The more major issue I didn’t actually figure out until I had been scratching my head at the stringers for a week, trying to figure out why the backs of each step weren’t in line. It turned out I had made the same mistake I’ve now made on multiple other occasions, which is forgetting that the house is totally wonky. The opening to the basement stairs is bordered by a doubled floor joist on one end. I used that edge as the basis for building the landing, and the landing as the basis for the stairs. As it turns out, that floor joist is not quite perpendicular to the outside wall, something I should have realized after all my subfloor frustrations.

Shim shimmery

Shim shimmery

As a result, the landing is not square (like, at all). I have built yet another parallelogram. When I carefully and exactly laid out the stairs to the landing so that the stringers fit, they were skewed to one another. I wound up cutting two of the stringers a bit shorter to compensate, barely fitting them against the landing without sticking down (one may be protruding by a sixteenth, but it’s close enough).

Even after that correction I wound up going back and forth, trimming and shimming an eighth here and there until my levels and measurements started to coalesce around the goal. I’m pretty sure upwards of eighty percent of the edges have had some form of adjustment. As it stands I still have a couple of steps that need some tweaking before they’re acceptable. It’s been a bit of a slog, to the point that I’ve re-written this post multiple times over the last few weeks as the situation evolved. The good news is that I didn’t ruin my expensive engineered lumber, the stairs will be as close to perfect as I know how to make them, and hopefully I’ve learned enough lessons that the remaining stair framing will go more smoothly.

Stair Landing

It’s been a long time since I’ve updated, and I can’t say that we’ve gotten a lot done in the meantime. Between the new baby, Sarah having hernia surgery and accompanying recovery, and a break in momentum I’ve struggled to regain, we just haven’t gotten much done. The sense of stagnation is worsened by the flurry of work going on next door. In the last two months they’ve torn down the garage, dug down the basement and poured a new floor, re-shingled the roof, installed steel beams in the basement and first floors, new front and back porches, and completely framed the interior! We’re comforting ourselves by noting the things they did poorly, but it’s still tough when we’re not making much progress.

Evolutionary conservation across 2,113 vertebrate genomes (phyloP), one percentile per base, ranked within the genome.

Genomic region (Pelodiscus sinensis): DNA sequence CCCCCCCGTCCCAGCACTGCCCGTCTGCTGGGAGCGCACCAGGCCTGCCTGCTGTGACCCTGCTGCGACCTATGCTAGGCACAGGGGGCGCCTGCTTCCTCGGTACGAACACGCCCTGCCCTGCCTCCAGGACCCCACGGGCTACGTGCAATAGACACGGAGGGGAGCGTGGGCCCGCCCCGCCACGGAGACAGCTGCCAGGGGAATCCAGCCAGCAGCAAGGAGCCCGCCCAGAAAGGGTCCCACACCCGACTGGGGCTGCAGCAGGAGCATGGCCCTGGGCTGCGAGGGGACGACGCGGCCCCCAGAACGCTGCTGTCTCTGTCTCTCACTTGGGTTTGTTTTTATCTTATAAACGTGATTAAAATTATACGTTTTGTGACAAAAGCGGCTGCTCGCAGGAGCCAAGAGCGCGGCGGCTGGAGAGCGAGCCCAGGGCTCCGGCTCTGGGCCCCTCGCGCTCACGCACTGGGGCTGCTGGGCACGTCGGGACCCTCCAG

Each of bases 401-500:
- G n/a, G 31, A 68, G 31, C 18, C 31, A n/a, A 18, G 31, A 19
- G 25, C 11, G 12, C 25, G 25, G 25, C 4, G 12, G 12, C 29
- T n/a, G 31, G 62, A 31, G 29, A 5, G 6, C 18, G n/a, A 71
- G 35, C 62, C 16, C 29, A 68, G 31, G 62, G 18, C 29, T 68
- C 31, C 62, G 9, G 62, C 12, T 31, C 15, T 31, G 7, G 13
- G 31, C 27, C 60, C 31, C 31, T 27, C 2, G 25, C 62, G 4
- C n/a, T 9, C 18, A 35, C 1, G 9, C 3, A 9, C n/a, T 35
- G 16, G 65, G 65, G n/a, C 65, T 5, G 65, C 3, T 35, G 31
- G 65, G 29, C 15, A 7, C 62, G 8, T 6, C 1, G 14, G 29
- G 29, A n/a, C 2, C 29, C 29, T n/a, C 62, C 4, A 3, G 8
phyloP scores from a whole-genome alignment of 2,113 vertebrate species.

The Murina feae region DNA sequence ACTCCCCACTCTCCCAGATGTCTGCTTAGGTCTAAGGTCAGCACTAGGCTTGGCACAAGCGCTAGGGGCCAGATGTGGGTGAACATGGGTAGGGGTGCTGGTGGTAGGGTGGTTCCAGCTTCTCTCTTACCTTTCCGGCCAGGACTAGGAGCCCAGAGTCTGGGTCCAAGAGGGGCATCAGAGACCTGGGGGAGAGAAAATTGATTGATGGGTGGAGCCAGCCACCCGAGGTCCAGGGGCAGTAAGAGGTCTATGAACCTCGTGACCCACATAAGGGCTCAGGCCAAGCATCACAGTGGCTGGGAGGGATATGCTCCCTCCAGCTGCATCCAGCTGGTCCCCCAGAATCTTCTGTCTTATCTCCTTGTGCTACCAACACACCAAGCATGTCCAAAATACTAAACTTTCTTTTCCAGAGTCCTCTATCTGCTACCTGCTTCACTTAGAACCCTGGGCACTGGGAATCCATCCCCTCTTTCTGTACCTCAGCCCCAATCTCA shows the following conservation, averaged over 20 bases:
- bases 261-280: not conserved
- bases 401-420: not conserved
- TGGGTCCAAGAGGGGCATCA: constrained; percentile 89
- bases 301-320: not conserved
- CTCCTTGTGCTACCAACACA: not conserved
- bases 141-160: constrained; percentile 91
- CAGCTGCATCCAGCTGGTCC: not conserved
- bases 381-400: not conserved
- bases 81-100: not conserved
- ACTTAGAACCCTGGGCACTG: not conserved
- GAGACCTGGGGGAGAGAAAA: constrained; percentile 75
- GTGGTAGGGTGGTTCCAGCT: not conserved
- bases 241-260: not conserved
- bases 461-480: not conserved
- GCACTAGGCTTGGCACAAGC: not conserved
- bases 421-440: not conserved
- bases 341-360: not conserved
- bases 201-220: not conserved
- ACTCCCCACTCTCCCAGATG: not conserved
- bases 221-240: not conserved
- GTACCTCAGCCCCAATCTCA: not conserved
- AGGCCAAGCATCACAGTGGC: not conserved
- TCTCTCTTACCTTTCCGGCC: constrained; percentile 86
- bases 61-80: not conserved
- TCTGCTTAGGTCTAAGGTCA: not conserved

The focus at the moment remains the first floor stairs, specifically the landing. I spent a lot of time over the last few weeks staring into space on the first floor and then checking back to the revised plans. It’s one thing to have dimensions figured out and another to actually put hammer to nail, or impact driver to screw, as the case may be.

First floor landing

First floor landing

I started by building the corner support column, but the studs were depressingly wonky despite clamps and effort, so I took it apart and re-did it better. The parts that I struggled with the most were the points where the cross members met. I want everything to be supported well since it will be bearing the weight of the stairs, but that meant some complex corner joints. I wound up buying some brackets and joist hangers to reinforce everything, and the end product is very sturdy.

The stringers are on back order until the end of the month, so I plan to fill the intervening time by completing some of my unfinished projects and by framing out the coat closet and the rest of the wall at the back of the kitchen.